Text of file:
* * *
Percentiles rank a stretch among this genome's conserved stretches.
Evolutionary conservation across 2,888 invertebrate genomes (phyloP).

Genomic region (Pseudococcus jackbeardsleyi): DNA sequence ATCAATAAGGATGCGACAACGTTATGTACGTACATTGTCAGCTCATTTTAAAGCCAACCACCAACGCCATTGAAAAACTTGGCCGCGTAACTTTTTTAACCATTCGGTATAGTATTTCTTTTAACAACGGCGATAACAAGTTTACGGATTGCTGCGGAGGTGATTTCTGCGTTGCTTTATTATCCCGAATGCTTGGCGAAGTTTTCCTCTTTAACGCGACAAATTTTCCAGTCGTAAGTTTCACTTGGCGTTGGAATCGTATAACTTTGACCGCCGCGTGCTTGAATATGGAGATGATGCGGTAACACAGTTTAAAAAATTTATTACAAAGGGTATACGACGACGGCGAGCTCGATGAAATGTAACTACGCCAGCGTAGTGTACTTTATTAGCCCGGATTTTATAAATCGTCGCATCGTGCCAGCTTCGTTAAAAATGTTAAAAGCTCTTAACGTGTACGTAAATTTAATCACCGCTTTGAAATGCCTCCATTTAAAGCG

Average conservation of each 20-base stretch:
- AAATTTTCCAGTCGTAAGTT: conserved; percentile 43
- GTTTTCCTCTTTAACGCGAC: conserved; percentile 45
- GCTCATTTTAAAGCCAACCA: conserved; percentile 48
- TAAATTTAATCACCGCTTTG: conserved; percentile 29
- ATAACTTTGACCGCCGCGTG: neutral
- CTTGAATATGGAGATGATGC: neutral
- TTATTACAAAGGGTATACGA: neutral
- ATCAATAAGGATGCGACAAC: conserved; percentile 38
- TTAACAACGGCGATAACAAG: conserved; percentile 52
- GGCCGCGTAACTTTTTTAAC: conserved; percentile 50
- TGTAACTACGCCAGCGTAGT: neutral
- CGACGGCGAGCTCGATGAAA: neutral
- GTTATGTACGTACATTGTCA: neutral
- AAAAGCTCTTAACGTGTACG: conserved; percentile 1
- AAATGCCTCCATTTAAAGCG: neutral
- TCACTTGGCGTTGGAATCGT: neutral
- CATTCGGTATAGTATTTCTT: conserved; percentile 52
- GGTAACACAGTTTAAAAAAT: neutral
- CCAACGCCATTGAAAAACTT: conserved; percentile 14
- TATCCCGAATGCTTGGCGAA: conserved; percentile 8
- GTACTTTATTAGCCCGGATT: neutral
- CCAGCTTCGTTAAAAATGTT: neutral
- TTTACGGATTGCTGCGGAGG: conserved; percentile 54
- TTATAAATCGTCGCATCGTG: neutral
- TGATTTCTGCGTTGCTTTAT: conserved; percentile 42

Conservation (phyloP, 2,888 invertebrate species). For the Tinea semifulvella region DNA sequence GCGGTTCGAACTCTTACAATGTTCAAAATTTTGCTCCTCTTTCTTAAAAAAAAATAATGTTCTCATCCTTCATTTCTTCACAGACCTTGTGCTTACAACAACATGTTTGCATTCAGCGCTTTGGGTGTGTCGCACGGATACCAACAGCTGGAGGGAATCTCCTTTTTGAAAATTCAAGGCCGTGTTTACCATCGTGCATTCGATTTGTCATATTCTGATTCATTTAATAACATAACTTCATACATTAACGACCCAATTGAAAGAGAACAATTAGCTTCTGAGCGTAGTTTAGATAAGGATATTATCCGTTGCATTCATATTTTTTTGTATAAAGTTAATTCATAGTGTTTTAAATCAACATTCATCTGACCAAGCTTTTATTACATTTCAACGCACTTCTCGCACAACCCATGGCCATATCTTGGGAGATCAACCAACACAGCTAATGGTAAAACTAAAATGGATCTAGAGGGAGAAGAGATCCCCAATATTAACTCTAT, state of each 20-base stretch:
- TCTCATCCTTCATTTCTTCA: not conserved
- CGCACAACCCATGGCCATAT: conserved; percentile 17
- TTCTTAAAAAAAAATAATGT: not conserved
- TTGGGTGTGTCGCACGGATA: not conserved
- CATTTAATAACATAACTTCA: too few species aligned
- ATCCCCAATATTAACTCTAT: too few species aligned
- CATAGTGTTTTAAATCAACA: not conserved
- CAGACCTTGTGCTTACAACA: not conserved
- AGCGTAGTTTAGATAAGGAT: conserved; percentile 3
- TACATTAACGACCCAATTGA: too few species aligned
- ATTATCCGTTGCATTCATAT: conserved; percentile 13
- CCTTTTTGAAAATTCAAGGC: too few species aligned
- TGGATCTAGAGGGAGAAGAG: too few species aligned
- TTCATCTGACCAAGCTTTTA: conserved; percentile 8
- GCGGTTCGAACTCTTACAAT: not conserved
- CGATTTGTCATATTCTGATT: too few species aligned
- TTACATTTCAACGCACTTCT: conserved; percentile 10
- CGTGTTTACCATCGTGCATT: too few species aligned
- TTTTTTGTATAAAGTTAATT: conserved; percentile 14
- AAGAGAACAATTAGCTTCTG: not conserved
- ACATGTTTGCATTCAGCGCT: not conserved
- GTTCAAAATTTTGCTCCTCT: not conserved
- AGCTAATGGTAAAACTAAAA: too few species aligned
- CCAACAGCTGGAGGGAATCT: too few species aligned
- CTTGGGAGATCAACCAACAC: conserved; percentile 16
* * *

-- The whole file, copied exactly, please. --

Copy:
Percentiles rank a stretch among this genome's conserved stretches.
Evolutionary conservation across 2,888 invertebrate genomes (phyloP).

Genomic region (Pseudococcus jackbeardsleyi): DNA sequence ATCAATAAGGATGCGACAACGTTATGTACGTACATTGTCAGCTCATTTTAAAGCCAACCACCAACGCCATTGAAAAACTTGGCCGCGTAACTTTTTTAACCATTCGGTATAGTATTTCTTTTAACAACGGCGATAACAAGTTTACGGATTGCTGCGGAGGTGATTTCTGCGTTGCTTTATTATCCCGAATGCTTGGCGAAGTTTTCCTCTTTAACGCGACAAATTTTCCAGTCGTAAGTTTCACTTGGCGTTGGAATCGTATAACTTTGACCGCCGCGTGCTTGAATATGGAGATGATGCGGTAACACAGTTTAAAAAATTTATTACAAAGGGTATACGACGACGGCGAGCTCGATGAAATGTAACTACGCCAGCGTAGTGTACTTTATTAGCCCGGATTTTATAAATCGTCGCATCGTGCCAGCTTCGTTAAAAATGTTAAAAGCTCTTAACGTGTACGTAAATTTAATCACCGCTTTGAAATGCCTCCATTTAAAGCG

Average conservation of each 20-base stretch:
- AAATTTTCCAGTCGTAAGTT: conserved; percentile 43
- GTTTTCCTCTTTAACGCGAC: conserved; percentile 45
- GCTCATTTTAAAGCCAACCA: conserved; percentile 48
- TAAATTTAATCACCGCTTTG: conserved; percentile 29
- ATAACTTTGACCGCCGCGTG: neutral
- CTTGAATATGGAGATGATGC: neutral
- TTATTACAAAGGGTATACGA: neutral
- ATCAATAAGGATGCGACAAC: conserved; percentile 38
- TTAACAACGGCGATAACAAG: conserved; percentile 52
- GGCCGCGTAACTTTTTTAAC: conserved; percentile 50
- TGTAACTACGCCAGCGTAGT: neutral
- CGACGGCGAGCTCGATGAAA: neutral
- GTTATGTACGTACATTGTCA: neutral
- AAAAGCTCTTAACGTGTACG: conserved; percentile 1
- AAATGCCTCCATTTAAAGCG: neutral
- TCACTTGGCGTTGGAATCGT: neutral
- CATTCGGTATAGTATTTCTT: conserved; percentile 52
- GGTAACACAGTTTAAAAAAT: neutral
- CCAACGCCATTGAAAAACTT: conserved; percentile 14
- TATCCCGAATGCTTGGCGAA: conserved; percentile 8
- GTACTTTATTAGCCCGGATT: neutral
- CCAGCTTCGTTAAAAATGTT: neutral
- TTTACGGATTGCTGCGGAGG: conserved; percentile 54
- TTATAAATCGTCGCATCGTG: neutral
- TGATTTCTGCGTTGCTTTAT: conserved; percentile 42

Conservation (phyloP, 2,888 invertebrate species). For the Tinea semifulvella region DNA sequence GCGGTTCGAACTCTTACAATGTTCAAAATTTTGCTCCTCTTTCTTAAAAAAAAATAATGTTCTCATCCTTCATTTCTTCACAGACCTTGTGCTTACAACAACATGTTTGCATTCAGCGCTTTGGGTGTGTCGCACGGATACCAACAGCTGGAGGGAATCTCCTTTTTGAAAATTCAAGGCCGTGTTTACCATCGTGCATTCGATTTGTCATATTCTGATTCATTTAATAACATAACTTCATACATTAACGACCCAATTGAAAGAGAACAATTAGCTTCTGAGCGTAGTTTAGATAAGGATATTATCCGTTGCATTCATATTTTTTTGTATAAAGTTAATTCATAGTGTTTTAAATCAACATTCATCTGACCAAGCTTTTATTACATTTCAACGCACTTCTCGCACAACCCATGGCCATATCTTGGGAGATCAACCAACACAGCTAATGGTAAAACTAAAATGGATCTAGAGGGAGAAGAGATCCCCAATATTAACTCTAT, state of each 20-base stretch:
- TCTCATCCTTCATTTCTTCA: not conserved
- CGCACAACCCATGGCCATAT: conserved; percentile 17
- TTCTTAAAAAAAAATAATGT: not conserved
- TTGGGTGTGTCGCACGGATA: not conserved
- CATTTAATAACATAACTTCA: too few species aligned
- ATCCCCAATATTAACTCTAT: too few species aligned
- CATAGTGTTTTAAATCAACA: not conserved
- CAGACCTTGTGCTTACAACA: not conserved
- AGCGTAGTTTAGATAAGGAT: conserved; percentile 3
- TACATTAACGACCCAATTGA: too few species aligned
- ATTATCCGTTGCATTCATAT: conserved; percentile 13
- CCTTTTTGAAAATTCAAGGC: too few species aligned
- TGGATCTAGAGGGAGAAGAG: too few species aligned
- TTCATCTGACCAAGCTTTTA: conserved; percentile 8
- GCGGTTCGAACTCTTACAAT: not conserved
- CGATTTGTCATATTCTGATT: too few species aligned
- TTACATTTCAACGCACTTCT: conserved; percentile 10
- CGTGTTTACCATCGTGCATT: too few species aligned
- TTTTTTGTATAAAGTTAATT: conserved; percentile 14
- AAGAGAACAATTAGCTTCTG: not conserved
- ACATGTTTGCATTCAGCGCT: not conserved
- GTTCAAAATTTTGCTCCTCT: not conserved
- AGCTAATGGTAAAACTAAAA: too few species aligned
- CCAACAGCTGGAGGGAATCT: too few species aligned
- CTTGGGAGATCAACCAACAC: conserved; percentile 16